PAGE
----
The Peregrine’s Saga; March 27th Webinar with Dr. Doug Bell

– by Mila Stroganoff

How did we go from a historical figure of 250 Peregrine Falcon (Falco peregrinus) pairs in California to 2 pairs in 1970? How did we take a much-revered bird and practically make it globally extinct within the span of twenty-five years? The answer comes with the further development of chemicals during WWII, especially DDT. After the war it was thought to be a miracle insecticide. It was used everywhere with no idea of its consequences. DDE, a breakdown product of DDT, negatively impacts the female reproductive system in birds and does not allow calcium to form in the body, creating thinner eggshells, much thinner, so that the eggs come out deformed, or the mother hen cannot incubate them because her weight destroys them. These are the consequences of DDE.

Dr. Doug Bell in “The Peregrine’s Saga” takes us on a most informative and fascinating story of the peregrine falcon from its healthy global distribution to almost complete extinction to full recovery. His lecture was a tour de force, but so was the battle to save Falco peregrinus.

Photograph by David Chamberlin

According to Indigenous Californians and North American societies, we humans were created by “Wek-wek” (the Peregrine Falcon) and Coyote Man and Condor Man, and they then provided humans with the natural resources we would need to live and prosper. Perhaps it was only fitting, that as we owed the peregrine falcon our very existence, it was our responsibility to save it.

To save the peregrine falcon, scientists turned to the Art of Falconry practiced by the royal societies of Europe in the Middle Ages. They took the eggs laid by the hen, placed dummy eggs, and then two weeks later returned with two-week hatchlings. These little birds were accepted, fed, and cared for by the peregrine parents.

But it was not as simple as that. It took decades for scientists to realize what was happening to the population numbers of peregrine falcons, ospreys, and bald eagles and why. They needed scientific data and proof. However, before the advent of DDT, scientists were notified of the shooting sprees that were occurring on Hawk Mountain in Pennsylvania from 1932 – 1934 that killed thousands of peregrine falcons. A slaughter of unprecedented proportions was going on. Hawk Mountain was purchased and turned into a sanctuary and a warden hired.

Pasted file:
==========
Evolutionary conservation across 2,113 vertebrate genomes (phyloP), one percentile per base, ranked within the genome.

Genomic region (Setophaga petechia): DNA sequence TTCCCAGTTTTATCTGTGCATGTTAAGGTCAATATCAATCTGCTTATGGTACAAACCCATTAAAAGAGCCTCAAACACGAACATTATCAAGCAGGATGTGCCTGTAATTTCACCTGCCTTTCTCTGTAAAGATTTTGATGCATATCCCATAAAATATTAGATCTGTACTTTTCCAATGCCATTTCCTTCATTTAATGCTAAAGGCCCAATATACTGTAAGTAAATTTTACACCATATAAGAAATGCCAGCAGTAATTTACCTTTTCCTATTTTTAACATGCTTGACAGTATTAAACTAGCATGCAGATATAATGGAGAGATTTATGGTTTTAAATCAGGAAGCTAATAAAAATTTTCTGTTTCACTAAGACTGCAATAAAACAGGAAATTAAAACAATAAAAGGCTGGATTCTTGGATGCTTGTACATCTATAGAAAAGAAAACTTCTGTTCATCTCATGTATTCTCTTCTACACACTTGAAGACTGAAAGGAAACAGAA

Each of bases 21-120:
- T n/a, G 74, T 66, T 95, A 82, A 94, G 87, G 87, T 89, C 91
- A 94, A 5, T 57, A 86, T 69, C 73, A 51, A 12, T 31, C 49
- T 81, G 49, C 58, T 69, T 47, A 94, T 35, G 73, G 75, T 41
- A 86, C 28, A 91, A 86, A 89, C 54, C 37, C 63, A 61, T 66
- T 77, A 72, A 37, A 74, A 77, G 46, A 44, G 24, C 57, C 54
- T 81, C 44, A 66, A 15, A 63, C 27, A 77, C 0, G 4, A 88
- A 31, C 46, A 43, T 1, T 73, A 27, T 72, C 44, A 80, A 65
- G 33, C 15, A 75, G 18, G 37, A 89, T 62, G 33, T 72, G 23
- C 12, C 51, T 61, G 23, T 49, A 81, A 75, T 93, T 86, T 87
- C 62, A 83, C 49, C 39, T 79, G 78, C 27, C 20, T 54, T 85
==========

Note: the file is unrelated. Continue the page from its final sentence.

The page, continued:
Photograph by David Chamberlin

Rachel Carson, a biologist, author of Silent Spring published in 1972, analyzed the peregrine count per hour every year from 1948 -1960. She read, studied, and assembled countless reports of the effects of numerous chemicals being used in agriculture and everyday life. She hypothesized that DDT prevented birds from breeding. Silent Spring was the bellwether that stated in no uncertain terms that widespread application of pesticides and their consequences would indeed result in there being no birds. She was vilified but stood her ground and against countless odds was proven right.

James J. Hickey at the University of Wisconsin held an international conference in Madison, Wisconsin in1965 regarding peregrine falcon populations. In 1967 British researchers verified that DDE does not allow for calcium to bind, creating thin eggshells inside the female raptors. Dr. Dan Anderson in the journal Science, wrote an article about chlorinated hydrocarbons and eggshell changes in raptors and fish-eating birds. He had measured egg thicknesses from 1700 eggs from 39 museum collections. In 1970, Derek Ratcliffe published peregrine eggshell data for Britain and stated that an 18 percent or higher reduction of eggshell thickness was the tipping point.

Finally, DDT was banned in the United States in 1972.

The captive breeding and release program took place from 1974 – 1992 in California. In 1990 there were approximately 100 nests. We are currently at over 300 pairs in California, but the carrying capacity is not yet known. Peregrines reside in the San Francisco Bay Area in both natural settings (20) as well as anthropogenic settings (27) for a total of 47 nest sites. Peregrines use a scrape with a ledge for a nest unless they take over another bird’s nest. However, the fledglings need help in urban settings, sometimes multiple times over, when they attempt to fly and end up somewhere unexpected and cannot make it back to their nest.

Photograph by David Chamberlin

The peregrine falcon is the fastest bird, the fastest vertebrate clocking in at 242 miles per hour when diving in a stoop and showing off its prowess during the mating period. They also love to eat pigeons, so let us have kinder thoughts for pigeons. We have had success with reintroducing condors and peregrine falcons to the wild, but our successes are few compared to the many losses of biodiversity occurring in the world today. Let us hope that we have more successes in preserving our natural world.

Here are some websites that Dr. Doug Bell asked me to include in my article.
Check the following YouTube website to determine flying speed: (National Geographic)

Research continues and check the following web site:

Check this website with camcorders at UC Berkeley: